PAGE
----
Navicular Disease: Research Needed to Better Understand

Navicular disease was first described 250 years ago, when it was called “coffin joint lameness” because the lameness came from inside the horse’s hoof.
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Navicular disease was first described 250 years ago, when it was called "coffin joint lameness" because the lameness came from inside the horse's hoof. Nearly a century later, the term "navicular joint disease" began to be used to describe the degenerative disease. Navicular affects the horse's navicular bone, the small bone in the back of the foot, as well as associated structures such as the coffin joint, the impar ligament, suspensory ligament of the navicular bone, the navicular bursa, and the deep flexor tendon.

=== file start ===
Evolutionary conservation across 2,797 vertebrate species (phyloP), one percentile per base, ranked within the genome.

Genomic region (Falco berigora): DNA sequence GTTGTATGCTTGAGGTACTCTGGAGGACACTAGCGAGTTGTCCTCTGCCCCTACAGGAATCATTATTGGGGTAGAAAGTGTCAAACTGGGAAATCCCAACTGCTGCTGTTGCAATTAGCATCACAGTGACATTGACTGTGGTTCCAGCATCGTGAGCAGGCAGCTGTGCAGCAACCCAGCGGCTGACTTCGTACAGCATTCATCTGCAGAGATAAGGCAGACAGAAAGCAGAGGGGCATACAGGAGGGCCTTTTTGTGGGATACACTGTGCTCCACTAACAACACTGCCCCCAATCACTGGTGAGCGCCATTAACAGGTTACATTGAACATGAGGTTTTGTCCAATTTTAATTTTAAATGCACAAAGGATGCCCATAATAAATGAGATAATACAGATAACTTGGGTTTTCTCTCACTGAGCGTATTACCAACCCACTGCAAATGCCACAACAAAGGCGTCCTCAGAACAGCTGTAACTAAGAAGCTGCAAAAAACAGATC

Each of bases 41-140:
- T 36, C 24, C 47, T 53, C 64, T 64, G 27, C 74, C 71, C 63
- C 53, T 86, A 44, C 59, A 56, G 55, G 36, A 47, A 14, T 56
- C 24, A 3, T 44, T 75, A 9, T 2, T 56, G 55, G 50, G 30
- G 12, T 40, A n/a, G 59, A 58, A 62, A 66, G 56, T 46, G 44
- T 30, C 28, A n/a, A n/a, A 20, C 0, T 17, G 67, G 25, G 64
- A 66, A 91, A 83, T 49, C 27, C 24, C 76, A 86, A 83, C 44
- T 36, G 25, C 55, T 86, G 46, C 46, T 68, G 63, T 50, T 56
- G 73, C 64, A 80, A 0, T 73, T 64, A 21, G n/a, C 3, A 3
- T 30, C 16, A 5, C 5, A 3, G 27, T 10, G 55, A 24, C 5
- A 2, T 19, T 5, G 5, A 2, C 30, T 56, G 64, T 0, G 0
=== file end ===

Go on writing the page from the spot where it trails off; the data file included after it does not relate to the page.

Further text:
First used to evaluate the navicular bone in the 1930s, radiographs provide important information about changes in the bone structure associated with the condition. In the 1970s, renewed interest in the investigation of navicular disease led many to believe it was actually a complex condition involving many tissues and not just the navicular bone. These conclusions led to the description of the lameness as navicular syndrome.

 

Navicular MRI

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Written by:

Tracy A. Turner, DVM, MS, Dipl. ACVS, is a veterinarian with Anoka Equine Veterinary Services in Elk River, Minn. He was inducted into the International Equine Veterinarians Hall of Fame in 2004.

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